Among Pandas: Mind My Language

Filed in Travels

It had started at Guangzhou’s Baiyun International Airport. I was at the information counter, asking about taxis to the hotel I had reservations for. I could see the woman’s mouth moving, I knew she was replying in English, but the sounds coming out of her mouth did not sound English at all. We finally managed to understand each other, and I was soon on my way to the hotel.

It soon became clear that neither the hotel’s reception staff nor the woman at the travel agency next door knew much English, or any English at all. It got me rather irritated. They were after all employed in an industry where many of the customers were foreigners and English would be a required means of communication.

How was I going to get through my holiday in China? How was I going to make all these different people understand me?

It eventually dawned on me to try my very rusty Mandarin and thus, I started to make myself understood, first by the hotel’s reception staff and then by everyone else I spoke with during my 10 days in China. Knowing that I could speak their language, many of them warmed to me, and even complimented me on my fluent Mandarin. I’ll be the first to admit my Mandarin is far from fluent, but apparently it was fluent enough for me to be asked to help bridge the language gap between some of the keepers and their volunteers while in Wolong!

Many of them also expressed surprise that I knew Mandarin; they knew I was from Malaysia, but didn’t know there were Chinese in Malaysia. I’ve lost count of the number of times I told my family’s history during my holiday – how my grandfather had gone from China to then Malaya for business and settled in the new country and had a family; how my father was born in Malaya; and how I, too, was born in Malaysia (post Merdeka 1957 baby).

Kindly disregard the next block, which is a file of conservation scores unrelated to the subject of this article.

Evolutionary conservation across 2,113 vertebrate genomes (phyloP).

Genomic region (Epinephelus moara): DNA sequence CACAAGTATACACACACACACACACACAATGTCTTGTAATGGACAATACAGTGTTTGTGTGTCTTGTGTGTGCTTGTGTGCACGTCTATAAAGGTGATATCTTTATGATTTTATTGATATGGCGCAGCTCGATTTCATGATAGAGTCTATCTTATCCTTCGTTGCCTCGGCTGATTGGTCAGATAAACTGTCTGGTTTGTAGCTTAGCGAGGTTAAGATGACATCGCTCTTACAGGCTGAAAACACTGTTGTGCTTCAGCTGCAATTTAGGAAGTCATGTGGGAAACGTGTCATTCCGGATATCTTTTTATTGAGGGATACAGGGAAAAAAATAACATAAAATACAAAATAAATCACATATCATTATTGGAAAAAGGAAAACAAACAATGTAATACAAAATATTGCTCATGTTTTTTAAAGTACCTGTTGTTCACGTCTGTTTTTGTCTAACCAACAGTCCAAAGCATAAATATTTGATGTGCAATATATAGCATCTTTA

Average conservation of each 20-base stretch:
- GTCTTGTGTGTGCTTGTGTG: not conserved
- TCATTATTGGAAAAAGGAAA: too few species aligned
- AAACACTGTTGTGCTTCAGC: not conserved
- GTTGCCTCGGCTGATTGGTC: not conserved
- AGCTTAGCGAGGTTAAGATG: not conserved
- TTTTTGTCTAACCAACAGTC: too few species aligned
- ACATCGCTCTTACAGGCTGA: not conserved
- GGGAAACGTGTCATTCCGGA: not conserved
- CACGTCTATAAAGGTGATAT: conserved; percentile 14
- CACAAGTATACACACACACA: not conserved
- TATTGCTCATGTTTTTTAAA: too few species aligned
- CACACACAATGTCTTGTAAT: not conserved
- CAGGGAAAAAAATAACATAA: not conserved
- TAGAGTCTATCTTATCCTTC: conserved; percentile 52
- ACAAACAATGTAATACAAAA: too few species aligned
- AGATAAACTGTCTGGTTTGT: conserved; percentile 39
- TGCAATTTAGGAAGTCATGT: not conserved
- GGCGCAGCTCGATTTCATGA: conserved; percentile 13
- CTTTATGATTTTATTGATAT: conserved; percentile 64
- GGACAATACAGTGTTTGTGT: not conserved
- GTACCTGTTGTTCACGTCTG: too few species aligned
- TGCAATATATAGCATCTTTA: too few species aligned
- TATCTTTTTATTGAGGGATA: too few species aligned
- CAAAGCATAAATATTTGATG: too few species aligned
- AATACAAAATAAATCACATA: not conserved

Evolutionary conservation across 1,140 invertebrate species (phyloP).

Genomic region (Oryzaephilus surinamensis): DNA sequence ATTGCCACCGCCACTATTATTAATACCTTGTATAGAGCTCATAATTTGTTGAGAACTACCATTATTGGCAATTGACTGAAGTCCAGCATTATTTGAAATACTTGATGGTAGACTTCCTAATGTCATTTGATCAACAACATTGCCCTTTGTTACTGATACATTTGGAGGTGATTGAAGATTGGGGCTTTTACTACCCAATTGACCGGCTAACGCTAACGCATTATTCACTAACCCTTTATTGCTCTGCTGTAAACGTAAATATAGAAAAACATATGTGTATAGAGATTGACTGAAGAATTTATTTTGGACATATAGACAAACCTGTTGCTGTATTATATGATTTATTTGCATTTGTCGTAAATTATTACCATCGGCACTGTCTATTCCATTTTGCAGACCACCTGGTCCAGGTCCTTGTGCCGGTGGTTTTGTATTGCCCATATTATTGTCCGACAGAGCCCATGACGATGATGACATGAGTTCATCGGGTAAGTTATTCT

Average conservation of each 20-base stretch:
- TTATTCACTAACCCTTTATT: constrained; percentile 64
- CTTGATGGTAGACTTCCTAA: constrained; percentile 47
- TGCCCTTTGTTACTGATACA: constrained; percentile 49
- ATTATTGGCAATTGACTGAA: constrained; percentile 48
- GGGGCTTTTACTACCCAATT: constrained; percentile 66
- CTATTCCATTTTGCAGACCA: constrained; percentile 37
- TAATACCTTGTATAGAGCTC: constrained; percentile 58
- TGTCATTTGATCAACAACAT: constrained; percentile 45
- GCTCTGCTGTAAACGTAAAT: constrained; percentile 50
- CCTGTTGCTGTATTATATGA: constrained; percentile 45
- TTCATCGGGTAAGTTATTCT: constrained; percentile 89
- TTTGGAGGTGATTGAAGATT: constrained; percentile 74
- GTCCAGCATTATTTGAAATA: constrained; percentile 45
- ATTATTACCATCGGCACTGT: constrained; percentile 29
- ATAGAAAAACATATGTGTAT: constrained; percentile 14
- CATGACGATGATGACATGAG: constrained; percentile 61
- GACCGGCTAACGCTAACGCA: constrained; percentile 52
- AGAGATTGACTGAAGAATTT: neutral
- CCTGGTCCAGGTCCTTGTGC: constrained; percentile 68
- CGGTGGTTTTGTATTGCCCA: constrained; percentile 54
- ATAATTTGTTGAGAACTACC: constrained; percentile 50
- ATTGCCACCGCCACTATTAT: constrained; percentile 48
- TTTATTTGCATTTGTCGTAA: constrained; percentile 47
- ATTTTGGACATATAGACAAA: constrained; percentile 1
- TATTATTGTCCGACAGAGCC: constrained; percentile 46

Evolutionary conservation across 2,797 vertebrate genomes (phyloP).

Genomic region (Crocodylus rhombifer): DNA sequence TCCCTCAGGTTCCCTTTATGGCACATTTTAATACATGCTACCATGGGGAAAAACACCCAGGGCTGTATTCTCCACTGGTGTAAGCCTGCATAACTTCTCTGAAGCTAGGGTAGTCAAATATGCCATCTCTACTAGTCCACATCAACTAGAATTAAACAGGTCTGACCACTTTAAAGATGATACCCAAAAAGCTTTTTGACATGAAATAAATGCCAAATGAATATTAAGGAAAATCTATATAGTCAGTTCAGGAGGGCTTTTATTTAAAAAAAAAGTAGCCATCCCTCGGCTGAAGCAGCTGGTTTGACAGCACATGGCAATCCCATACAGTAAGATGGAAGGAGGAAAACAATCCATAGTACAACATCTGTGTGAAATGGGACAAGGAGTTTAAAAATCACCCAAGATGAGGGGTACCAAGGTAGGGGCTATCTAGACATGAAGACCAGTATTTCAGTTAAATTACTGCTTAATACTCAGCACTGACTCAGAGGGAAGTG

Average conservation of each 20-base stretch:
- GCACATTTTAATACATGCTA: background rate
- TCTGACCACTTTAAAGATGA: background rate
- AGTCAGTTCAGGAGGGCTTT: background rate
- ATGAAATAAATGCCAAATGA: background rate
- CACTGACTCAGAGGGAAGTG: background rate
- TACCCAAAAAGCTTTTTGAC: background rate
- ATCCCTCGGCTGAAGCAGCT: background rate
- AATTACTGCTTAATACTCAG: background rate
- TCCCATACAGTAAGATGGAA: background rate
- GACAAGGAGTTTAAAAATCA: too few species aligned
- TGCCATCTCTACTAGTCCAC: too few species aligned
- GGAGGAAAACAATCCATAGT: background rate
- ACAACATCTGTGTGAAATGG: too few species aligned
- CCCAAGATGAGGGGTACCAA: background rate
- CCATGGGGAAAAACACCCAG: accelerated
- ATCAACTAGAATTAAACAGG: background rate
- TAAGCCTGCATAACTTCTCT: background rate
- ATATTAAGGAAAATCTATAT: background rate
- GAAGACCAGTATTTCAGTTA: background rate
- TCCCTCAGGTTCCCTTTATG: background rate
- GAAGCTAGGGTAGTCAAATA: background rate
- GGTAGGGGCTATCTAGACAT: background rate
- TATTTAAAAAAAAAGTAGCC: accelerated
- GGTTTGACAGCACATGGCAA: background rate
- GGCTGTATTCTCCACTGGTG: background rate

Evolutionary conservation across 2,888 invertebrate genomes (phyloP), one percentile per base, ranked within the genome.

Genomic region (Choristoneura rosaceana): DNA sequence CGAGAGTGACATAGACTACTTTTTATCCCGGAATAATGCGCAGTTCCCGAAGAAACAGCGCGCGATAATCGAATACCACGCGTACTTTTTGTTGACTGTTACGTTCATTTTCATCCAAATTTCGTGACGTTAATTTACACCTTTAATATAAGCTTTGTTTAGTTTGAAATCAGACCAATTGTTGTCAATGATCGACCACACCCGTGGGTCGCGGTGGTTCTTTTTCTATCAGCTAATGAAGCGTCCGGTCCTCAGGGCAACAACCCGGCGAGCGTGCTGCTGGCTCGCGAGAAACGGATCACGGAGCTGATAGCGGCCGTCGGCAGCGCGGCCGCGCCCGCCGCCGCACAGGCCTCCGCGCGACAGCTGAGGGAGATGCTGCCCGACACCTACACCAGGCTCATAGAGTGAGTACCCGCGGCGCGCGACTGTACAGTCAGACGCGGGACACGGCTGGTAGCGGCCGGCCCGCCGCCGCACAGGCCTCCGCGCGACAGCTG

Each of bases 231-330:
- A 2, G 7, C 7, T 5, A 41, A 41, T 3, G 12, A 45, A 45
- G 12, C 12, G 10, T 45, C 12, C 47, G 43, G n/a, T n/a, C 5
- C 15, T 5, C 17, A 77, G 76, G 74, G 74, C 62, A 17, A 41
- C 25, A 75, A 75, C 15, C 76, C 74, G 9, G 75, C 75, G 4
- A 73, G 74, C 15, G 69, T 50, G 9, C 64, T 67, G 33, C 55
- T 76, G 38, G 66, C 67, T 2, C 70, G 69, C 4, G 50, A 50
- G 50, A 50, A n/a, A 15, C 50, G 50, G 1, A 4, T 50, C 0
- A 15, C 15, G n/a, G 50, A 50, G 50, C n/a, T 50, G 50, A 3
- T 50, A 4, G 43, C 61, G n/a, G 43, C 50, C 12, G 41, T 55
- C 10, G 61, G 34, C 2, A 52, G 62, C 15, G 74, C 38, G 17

I have my parents to thank for my knowledge of Mandarin. We are by no means a traditional Chinese family, but my parents did insist that we learned how to speak, read and write Chinese. Their firstborn, my sister, was sent to a Chinese school. The next two – my brother and I – were not; we were educated in English, but with Chinese tuition thrown in after regular school hours. This meant, if we were in the morning session, we would go for classes in the afternoon, and vice versa.

The tuition classes were held in the building of a Chinese association somewhere near Petaling Street in town, and featured five levels of Chinese studies – standards 1 to 5, with abacus training added in standard 4 and even a graduation ceremony when one completes standard 5. My brother did, but I didn’t. I started playing truant in standard 4, mainly because I was in the afternoon session and classes for the Chinese standards 4 and 5 were held at something like 7:30 a.m., due to lack of classrooms in the Chinese association building.

There was a reason why my brother and I, and also some of our cousins, attended Chinese tuition at this particular Chinese association building – mother’s godmother was a teacher there. She taught Standard 2, and her classes featured endless copying of Chinese sayings from the blackboard. After all these years, I can’t remember any of the sayings I copied, except that I copied pages and pages.

So I never graduated from Chinese tuition, but I did know enough to use the English-Chinese and Chinese-English dictionaries I brought along to England many years later. Since my parents knew very little English, it fell on me to write Chinese letters home. Every letter home was a double event – first, the draft, with lots of references to the English-Chinese dictionary, followed by a clean copy to send home. And each time a letter arrived from home, out would come the Chinese-English dictionary to decipher some of the more difficult characters in mother’s letters. Yes, she was the one who wrote the letters from home.

Sometimes, when I couldn’t find the right Chinese character to use, I would write the one that sounded the closest and enclose it in brackets. Soon, mother’s letters from home would include corrections of my bracketed “sounds like” Chinese characters. She said it was one way to improve my Chinese.

After moving to the States, my letters home became less. In the States, phone calls were cheap and eventually replaced my weekly letters home.

When I came home for holiday one Christmas, I saw that mother had filed all my letters in a plastic 2-ring binder. As for their letters, while I still had them, they were not neatly filed, but still in their original envelopes in a British Post Office box that I still have till this day, altho not the exact location in my apartment. Go figure.

As it turned out, many, many years later, my parents’ insistence that we knew how to speak, read and write Chinese came to my help in my recent travels to the mother country.